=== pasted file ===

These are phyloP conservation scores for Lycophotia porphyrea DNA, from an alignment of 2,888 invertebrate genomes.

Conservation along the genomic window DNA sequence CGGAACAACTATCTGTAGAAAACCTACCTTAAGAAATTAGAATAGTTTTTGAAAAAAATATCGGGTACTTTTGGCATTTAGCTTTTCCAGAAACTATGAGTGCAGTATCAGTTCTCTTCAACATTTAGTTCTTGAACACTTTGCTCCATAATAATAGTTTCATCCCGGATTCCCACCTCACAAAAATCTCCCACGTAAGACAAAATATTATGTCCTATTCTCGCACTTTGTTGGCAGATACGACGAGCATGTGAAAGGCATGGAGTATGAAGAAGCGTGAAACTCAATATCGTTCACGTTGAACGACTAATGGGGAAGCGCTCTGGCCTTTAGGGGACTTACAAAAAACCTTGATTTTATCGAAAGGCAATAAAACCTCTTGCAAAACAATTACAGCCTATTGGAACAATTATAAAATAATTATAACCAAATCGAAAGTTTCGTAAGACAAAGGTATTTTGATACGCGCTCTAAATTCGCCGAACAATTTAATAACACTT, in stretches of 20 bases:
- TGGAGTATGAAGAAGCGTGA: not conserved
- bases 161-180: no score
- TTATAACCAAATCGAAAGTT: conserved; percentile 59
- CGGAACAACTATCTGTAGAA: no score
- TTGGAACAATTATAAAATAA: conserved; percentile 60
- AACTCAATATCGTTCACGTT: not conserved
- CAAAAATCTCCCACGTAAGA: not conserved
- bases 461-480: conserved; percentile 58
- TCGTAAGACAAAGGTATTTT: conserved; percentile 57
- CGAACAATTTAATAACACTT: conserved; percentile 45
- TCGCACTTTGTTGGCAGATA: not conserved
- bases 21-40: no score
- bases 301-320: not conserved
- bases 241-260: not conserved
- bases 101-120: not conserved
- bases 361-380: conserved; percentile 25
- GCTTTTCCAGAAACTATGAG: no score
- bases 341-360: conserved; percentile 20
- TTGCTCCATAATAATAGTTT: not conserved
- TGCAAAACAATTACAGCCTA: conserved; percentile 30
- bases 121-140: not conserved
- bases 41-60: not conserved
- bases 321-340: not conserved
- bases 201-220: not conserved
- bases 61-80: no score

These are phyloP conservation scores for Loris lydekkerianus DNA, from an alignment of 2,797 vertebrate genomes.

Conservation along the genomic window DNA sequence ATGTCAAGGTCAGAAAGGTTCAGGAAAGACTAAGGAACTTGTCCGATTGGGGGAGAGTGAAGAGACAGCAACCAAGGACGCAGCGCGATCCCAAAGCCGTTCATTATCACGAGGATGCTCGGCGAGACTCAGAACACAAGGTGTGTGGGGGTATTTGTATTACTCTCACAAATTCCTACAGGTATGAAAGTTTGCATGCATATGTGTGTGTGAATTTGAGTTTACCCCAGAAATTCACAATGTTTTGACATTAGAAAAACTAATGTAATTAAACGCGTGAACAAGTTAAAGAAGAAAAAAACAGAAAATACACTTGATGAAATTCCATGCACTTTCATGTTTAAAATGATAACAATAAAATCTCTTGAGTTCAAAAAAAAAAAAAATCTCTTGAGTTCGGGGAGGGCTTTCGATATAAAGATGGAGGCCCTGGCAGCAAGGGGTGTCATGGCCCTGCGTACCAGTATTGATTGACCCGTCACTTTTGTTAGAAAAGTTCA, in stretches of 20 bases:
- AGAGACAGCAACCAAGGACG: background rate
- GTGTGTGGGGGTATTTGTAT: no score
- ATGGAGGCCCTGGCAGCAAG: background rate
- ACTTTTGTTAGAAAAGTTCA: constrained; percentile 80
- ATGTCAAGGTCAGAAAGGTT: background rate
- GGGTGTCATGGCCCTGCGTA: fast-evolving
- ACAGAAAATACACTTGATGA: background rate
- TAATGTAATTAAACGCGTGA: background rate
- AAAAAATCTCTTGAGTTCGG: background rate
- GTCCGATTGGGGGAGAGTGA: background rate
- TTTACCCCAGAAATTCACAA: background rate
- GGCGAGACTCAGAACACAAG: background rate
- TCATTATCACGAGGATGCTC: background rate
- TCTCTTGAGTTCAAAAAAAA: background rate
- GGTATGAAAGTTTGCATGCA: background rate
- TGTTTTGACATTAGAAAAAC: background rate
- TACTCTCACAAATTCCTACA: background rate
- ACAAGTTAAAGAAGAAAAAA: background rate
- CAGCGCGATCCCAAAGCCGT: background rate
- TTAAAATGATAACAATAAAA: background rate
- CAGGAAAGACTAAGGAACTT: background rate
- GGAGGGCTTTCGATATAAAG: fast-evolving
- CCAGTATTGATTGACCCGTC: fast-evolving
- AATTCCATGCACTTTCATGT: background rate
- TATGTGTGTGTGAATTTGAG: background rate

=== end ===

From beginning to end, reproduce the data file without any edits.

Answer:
These are phyloP conservation scores for Lycophotia porphyrea DNA, from an alignment of 2,888 invertebrate genomes.

Conservation along the genomic window DNA sequence CGGAACAACTATCTGTAGAAAACCTACCTTAAGAAATTAGAATAGTTTTTGAAAAAAATATCGGGTACTTTTGGCATTTAGCTTTTCCAGAAACTATGAGTGCAGTATCAGTTCTCTTCAACATTTAGTTCTTGAACACTTTGCTCCATAATAATAGTTTCATCCCGGATTCCCACCTCACAAAAATCTCCCACGTAAGACAAAATATTATGTCCTATTCTCGCACTTTGTTGGCAGATACGACGAGCATGTGAAAGGCATGGAGTATGAAGAAGCGTGAAACTCAATATCGTTCACGTTGAACGACTAATGGGGAAGCGCTCTGGCCTTTAGGGGACTTACAAAAAACCTTGATTTTATCGAAAGGCAATAAAACCTCTTGCAAAACAATTACAGCCTATTGGAACAATTATAAAATAATTATAACCAAATCGAAAGTTTCGTAAGACAAAGGTATTTTGATACGCGCTCTAAATTCGCCGAACAATTTAATAACACTT, in stretches of 20 bases:
- TGGAGTATGAAGAAGCGTGA: not conserved
- bases 161-180: no score
- TTATAACCAAATCGAAAGTT: conserved; percentile 59
- CGGAACAACTATCTGTAGAA: no score
- TTGGAACAATTATAAAATAA: conserved; percentile 60
- AACTCAATATCGTTCACGTT: not conserved
- CAAAAATCTCCCACGTAAGA: not conserved
- bases 461-480: conserved; percentile 58
- TCGTAAGACAAAGGTATTTT: conserved; percentile 57
- CGAACAATTTAATAACACTT: conserved; percentile 45
- TCGCACTTTGTTGGCAGATA: not conserved
- bases 21-40: no score
- bases 301-320: not conserved
- bases 241-260: not conserved
- bases 101-120: not conserved
- bases 361-380: conserved; percentile 25
- GCTTTTCCAGAAACTATGAG: no score
- bases 341-360: conserved; percentile 20
- TTGCTCCATAATAATAGTTT: not conserved
- TGCAAAACAATTACAGCCTA: conserved; percentile 30
- bases 121-140: not conserved
- bases 41-60: not conserved
- bases 321-340: not conserved
- bases 201-220: not conserved
- bases 61-80: no score

These are phyloP conservation scores for Loris lydekkerianus DNA, from an alignment of 2,797 vertebrate genomes.

Conservation along the genomic window DNA sequence ATGTCAAGGTCAGAAAGGTTCAGGAAAGACTAAGGAACTTGTCCGATTGGGGGAGAGTGAAGAGACAGCAACCAAGGACGCAGCGCGATCCCAAAGCCGTTCATTATCACGAGGATGCTCGGCGAGACTCAGAACACAAGGTGTGTGGGGGTATTTGTATTACTCTCACAAATTCCTACAGGTATGAAAGTTTGCATGCATATGTGTGTGTGAATTTGAGTTTACCCCAGAAATTCACAATGTTTTGACATTAGAAAAACTAATGTAATTAAACGCGTGAACAAGTTAAAGAAGAAAAAAACAGAAAATACACTTGATGAAATTCCATGCACTTTCATGTTTAAAATGATAACAATAAAATCTCTTGAGTTCAAAAAAAAAAAAAATCTCTTGAGTTCGGGGAGGGCTTTCGATATAAAGATGGAGGCCCTGGCAGCAAGGGGTGTCATGGCCCTGCGTACCAGTATTGATTGACCCGTCACTTTTGTTAGAAAAGTTCA, in stretches of 20 bases:
- AGAGACAGCAACCAAGGACG: background rate
- GTGTGTGGGGGTATTTGTAT: no score
- ATGGAGGCCCTGGCAGCAAG: background rate
- ACTTTTGTTAGAAAAGTTCA: constrained; percentile 80
- ATGTCAAGGTCAGAAAGGTT: background rate
- GGGTGTCATGGCCCTGCGTA: fast-evolving
- ACAGAAAATACACTTGATGA: background rate
- TAATGTAATTAAACGCGTGA: background rate
- AAAAAATCTCTTGAGTTCGG: background rate
- GTCCGATTGGGGGAGAGTGA: background rate
- TTTACCCCAGAAATTCACAA: background rate
- GGCGAGACTCAGAACACAAG: background rate
- TCATTATCACGAGGATGCTC: background rate
- TCTCTTGAGTTCAAAAAAAA: background rate
- GGTATGAAAGTTTGCATGCA: background rate
- TGTTTTGACATTAGAAAAAC: background rate
- TACTCTCACAAATTCCTACA: background rate
- ACAAGTTAAAGAAGAAAAAA: background rate
- CAGCGCGATCCCAAAGCCGT: background rate
- TTAAAATGATAACAATAAAA: background rate
- CAGGAAAGACTAAGGAACTT: background rate
- GGAGGGCTTTCGATATAAAG: fast-evolving
- CCAGTATTGATTGACCCGTC: fast-evolving
- AATTCCATGCACTTTCATGT: background rate
- TATGTGTGTGTGAATTTGAG: background rate